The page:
Is there anything better than fresh, clean clothes and linens in the summertime (and truly, all year round)? Clean laundry is one of life’s simplest pleasures, and it’s even more satisfying when we learn how to clean clothes naturally without harsh chemical-laden detergent or artificial fragrances.
That's why we're excited to have Herbal Academy stopping by to share this recipe for Lavender and Lemon Laundry Bar Soap. Herbal Academy is a trusted global leader in the herbal arts and sciences with over 100,000 students, and we're happy to have their team share their herbal expertise with us to make this DIY laundry bar soap!
By making our own laundry soap, we have control over the safety of the ingredients that are ultimately going on our skin—with the same amount of cleaning power! So long as you have a base recipe as your framework, soapmaking also allows you to express your creativity by experimenting with different scents, colors, shapes and textures.
If soapmaking seems like an intimidating project, fear not. Once you know the process and have the appropriate safety gear, it’s really not scary at all!
Cold-process soapmaking involves three basic parts: lye water, oils and extras. The lye water and oils are necessary to make soap, while extras like herbs and essential oils enhance the beauty and benefits of the soap bar but are not required to get to the final product: soap.
A Few Tools You’ll Need
- Mold: buy one or make your own by repurposing a sturdy box or round potato chip can!
- Mold liner: parchment paper or waxed paper for easy removal of soap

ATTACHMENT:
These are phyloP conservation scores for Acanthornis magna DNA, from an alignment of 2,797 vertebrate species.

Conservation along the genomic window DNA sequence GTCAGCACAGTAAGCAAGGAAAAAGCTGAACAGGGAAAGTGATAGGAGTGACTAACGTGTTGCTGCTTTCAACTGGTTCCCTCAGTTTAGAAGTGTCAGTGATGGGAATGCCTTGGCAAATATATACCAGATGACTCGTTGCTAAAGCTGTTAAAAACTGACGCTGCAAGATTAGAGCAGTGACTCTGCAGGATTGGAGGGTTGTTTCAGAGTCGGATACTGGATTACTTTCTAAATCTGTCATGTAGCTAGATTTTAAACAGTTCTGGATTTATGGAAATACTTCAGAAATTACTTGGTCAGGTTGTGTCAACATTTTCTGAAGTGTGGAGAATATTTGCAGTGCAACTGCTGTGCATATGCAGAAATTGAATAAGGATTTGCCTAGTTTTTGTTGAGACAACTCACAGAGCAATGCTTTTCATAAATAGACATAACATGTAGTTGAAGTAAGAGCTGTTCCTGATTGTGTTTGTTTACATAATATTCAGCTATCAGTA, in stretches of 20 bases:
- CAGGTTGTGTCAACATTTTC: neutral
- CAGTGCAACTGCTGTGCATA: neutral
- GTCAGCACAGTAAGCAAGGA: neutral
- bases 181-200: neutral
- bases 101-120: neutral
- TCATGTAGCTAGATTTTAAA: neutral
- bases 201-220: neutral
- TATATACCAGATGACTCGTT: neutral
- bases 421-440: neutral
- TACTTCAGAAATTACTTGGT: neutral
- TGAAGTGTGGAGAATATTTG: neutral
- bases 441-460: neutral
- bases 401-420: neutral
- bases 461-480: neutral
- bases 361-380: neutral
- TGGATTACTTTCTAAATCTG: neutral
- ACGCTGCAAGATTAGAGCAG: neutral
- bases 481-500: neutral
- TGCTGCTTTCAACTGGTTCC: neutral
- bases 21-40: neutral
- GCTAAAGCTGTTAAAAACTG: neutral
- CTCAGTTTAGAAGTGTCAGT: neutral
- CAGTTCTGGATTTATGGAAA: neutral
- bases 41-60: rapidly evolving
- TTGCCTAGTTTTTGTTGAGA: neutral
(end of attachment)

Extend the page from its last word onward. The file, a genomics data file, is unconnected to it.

- Scale: use any scale that displays ounces to the tenth decimal
- Stainless steel pot: choose a deep pot to avoid splashing while blending
- Thermometer: an inexpensive candy thermometer will do!
- Plastic bowl: dedicate a bowl for mixing lye and water, as lye tends to stick to glass
- Immersion blender: this helps soap come to trace (thicken) faster, but a whisk or hand mixer (and some elbow grease!) works, too
- Safety equipment: safety goggles, gloves and a mask
Now, let’s look at the essential oils in this lovely Lavender and Lemon Laundry Bar Soap recipe!
Lavender essential oil
Lavender has antimicrobial and antiseptic properties, making it an ideal choice for all manner of personal and household cleaning products. With a relaxing yet refreshing action, lavender helps create a sense of calm while uplifting and balancing the emotions. Inhaling this soothing aroma can help to ease stress, headaches and nervous exhaustion.
Lemon essential oil
Lemon, like other citrus essential oils, makes for an effective natural cleaning agent. It has antibacterial properties and helps to both disinfect surfaces and cut through grime. Lemon’s fresh, sunny scent also makes it a great natural deodorizer!
We love this lavender and lemon combination for its cleansing power and comforting abilities, but you can create your own variations by using essential oils to match your needs and preferences. For instance, try sweet orange (Citrus × sinensis) essential oil for a refreshing bar, or combine rosemary (Salvia rosmarinus) and spearmint (Mentha spicata) essential oils for an invigorating blend.
You can find even more inspiration inside the Herbal Academy’s Botanical Skin Care Course and Recipe Book—designed to empower the crafty DIY-er to learn all about designing, creating and using all-natural, homemade herbal skincare products that are both good for the body and a delight to the senses!
DIY Lavender and Lemon Laundry Bar Soap
Excerpt from the Herbal Academy’s Botanical Skin Care Course and Recipe Book.